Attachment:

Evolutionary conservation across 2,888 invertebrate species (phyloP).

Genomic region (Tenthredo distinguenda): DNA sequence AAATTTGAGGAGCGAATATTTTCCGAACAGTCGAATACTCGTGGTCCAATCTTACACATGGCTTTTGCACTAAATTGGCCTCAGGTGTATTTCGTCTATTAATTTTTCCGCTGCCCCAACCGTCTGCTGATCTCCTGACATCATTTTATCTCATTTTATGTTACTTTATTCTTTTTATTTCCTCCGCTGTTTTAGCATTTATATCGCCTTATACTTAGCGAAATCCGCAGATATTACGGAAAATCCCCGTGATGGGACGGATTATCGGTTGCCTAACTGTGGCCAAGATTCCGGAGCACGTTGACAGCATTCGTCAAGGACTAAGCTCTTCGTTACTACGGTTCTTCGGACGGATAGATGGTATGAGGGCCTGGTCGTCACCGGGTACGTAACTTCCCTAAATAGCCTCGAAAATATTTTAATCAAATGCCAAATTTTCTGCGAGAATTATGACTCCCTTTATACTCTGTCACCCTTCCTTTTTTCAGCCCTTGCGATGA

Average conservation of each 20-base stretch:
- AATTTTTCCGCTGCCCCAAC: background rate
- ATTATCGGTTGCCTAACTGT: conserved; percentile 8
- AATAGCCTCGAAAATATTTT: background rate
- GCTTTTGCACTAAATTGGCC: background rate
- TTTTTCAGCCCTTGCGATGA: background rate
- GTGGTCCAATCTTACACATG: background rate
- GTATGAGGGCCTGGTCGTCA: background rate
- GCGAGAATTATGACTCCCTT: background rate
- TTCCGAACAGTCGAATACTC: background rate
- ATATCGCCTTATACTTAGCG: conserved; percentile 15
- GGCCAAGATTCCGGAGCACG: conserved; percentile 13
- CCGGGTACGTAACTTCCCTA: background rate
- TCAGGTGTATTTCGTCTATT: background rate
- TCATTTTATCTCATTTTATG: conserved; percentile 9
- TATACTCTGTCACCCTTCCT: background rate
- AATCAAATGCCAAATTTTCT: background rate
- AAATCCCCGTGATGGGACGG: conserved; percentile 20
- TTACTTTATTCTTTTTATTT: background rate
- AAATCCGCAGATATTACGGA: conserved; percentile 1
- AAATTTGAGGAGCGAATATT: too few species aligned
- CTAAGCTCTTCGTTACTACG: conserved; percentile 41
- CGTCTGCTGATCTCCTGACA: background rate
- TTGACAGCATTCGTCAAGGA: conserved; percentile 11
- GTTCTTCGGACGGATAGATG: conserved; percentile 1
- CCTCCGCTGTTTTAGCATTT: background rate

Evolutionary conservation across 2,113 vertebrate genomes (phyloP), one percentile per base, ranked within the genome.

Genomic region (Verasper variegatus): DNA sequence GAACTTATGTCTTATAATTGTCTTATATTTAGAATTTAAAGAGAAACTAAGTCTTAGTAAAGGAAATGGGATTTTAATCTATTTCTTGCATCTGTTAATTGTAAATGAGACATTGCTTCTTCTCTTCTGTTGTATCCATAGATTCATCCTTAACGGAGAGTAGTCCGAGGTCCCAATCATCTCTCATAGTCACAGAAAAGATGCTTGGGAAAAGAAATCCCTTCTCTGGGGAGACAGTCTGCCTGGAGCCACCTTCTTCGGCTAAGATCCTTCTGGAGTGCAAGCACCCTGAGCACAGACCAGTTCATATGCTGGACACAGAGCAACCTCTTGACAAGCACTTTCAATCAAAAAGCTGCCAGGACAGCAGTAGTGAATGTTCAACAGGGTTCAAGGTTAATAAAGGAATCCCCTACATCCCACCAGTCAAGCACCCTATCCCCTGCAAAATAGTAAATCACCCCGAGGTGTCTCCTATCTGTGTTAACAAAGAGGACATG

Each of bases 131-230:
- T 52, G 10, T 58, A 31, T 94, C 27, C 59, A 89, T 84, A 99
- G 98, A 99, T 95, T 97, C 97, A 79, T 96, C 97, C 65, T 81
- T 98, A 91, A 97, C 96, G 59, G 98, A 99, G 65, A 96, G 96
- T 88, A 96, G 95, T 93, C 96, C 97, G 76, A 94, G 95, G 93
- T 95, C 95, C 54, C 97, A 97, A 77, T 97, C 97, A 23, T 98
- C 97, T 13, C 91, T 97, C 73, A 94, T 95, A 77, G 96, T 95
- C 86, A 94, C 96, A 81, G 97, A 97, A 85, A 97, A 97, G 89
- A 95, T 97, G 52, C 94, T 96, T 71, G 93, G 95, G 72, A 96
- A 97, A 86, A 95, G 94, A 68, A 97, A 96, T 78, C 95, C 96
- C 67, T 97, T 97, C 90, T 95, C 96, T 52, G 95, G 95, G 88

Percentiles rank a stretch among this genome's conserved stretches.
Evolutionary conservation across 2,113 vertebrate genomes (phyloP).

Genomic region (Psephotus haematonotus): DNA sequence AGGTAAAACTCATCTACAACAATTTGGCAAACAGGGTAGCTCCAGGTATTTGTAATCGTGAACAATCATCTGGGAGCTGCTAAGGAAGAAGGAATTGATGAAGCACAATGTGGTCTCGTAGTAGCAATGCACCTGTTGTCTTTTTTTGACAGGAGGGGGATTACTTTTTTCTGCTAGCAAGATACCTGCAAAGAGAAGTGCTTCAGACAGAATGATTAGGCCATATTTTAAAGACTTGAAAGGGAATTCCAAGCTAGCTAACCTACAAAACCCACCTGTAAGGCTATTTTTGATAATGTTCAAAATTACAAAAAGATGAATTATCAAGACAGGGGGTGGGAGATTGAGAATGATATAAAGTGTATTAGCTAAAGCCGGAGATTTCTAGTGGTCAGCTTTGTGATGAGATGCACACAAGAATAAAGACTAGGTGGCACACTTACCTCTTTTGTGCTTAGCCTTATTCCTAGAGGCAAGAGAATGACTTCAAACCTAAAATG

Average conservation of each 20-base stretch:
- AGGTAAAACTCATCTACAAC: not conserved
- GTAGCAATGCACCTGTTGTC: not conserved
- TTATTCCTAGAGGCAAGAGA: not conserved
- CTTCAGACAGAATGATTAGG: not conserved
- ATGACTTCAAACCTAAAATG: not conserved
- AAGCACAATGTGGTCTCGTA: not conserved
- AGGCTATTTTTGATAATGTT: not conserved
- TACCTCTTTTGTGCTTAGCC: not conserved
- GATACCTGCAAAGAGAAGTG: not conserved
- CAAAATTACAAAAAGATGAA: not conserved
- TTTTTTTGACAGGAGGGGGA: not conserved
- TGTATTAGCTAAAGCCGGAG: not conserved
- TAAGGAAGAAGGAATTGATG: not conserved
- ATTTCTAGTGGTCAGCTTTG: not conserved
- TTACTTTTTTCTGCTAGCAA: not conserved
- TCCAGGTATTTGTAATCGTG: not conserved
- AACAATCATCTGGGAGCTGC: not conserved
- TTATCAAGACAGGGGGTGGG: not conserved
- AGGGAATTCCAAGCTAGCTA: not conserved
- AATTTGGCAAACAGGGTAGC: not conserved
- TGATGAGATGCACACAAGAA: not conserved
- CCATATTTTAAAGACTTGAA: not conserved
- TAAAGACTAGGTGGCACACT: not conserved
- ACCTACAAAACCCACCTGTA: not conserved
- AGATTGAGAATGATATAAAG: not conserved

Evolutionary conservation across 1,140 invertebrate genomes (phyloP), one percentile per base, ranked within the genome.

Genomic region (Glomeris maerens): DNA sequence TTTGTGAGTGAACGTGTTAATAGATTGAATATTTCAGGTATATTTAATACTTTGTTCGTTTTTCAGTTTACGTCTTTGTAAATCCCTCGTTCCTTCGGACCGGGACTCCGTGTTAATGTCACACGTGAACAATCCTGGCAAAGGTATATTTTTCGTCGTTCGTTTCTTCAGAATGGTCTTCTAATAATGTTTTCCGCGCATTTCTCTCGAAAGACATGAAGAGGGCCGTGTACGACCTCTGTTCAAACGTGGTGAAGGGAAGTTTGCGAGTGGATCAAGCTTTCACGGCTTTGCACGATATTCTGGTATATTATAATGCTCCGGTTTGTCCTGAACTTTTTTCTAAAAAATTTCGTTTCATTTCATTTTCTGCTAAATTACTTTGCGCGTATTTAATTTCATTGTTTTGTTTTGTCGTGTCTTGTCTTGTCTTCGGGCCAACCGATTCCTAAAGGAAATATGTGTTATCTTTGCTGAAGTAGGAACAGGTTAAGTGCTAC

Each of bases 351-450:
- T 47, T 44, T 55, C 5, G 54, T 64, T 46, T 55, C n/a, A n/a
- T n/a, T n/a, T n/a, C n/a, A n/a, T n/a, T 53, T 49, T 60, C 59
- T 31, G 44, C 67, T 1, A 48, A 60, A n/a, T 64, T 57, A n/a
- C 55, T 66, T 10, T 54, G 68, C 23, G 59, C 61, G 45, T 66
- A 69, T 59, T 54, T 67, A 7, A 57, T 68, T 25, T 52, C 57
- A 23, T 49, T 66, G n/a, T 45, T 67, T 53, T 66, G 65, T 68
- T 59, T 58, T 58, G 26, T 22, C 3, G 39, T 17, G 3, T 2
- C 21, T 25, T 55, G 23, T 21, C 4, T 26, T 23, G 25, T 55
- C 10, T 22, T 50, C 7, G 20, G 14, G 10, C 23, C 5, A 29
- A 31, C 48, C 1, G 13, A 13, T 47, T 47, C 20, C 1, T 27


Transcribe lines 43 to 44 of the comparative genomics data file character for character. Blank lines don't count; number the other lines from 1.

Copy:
Evolutionary conservation across 2,113 vertebrate genomes (phyloP).

Genomic region (Psephotus haematonotus): DNA sequence AGGTAAAACTCATCTACAACAATTTGGCAAACAGGGTAGCTCCAGGTATTTGTAATCGTGAACAATCATCTGGGAGCTGCTAAGGAAGAAGGAATTGATGAAGCACAATGTGGTCTCGTAGTAGCAATGCACCTGTTGTCTTTTTTTGACAGGAGGGGGATTACTTTTTTCTGCTAGCAAGATACCTGCAAAGAGAAGTGCTTCAGACAGAATGATTAGGCCATATTTTAAAGACTTGAAAGGGAATTCCAAGCTAGCTAACCTACAAAACCCACCTGTAAGGCTATTTTTGATAATGTTCAAAATTACAAAAAGATGAATTATCAAGACAGGGGGTGGGAGATTGAGAATGATATAAAGTGTATTAGCTAAAGCCGGAGATTTCTAGTGGTCAGCTTTGTGATGAGATGCACACAAGAATAAAGACTAGGTGGCACACTTACCTCTTTTGTGCTTAGCCTTATTCCTAGAGGCAAGAGAATGACTTCAAACCTAAAATG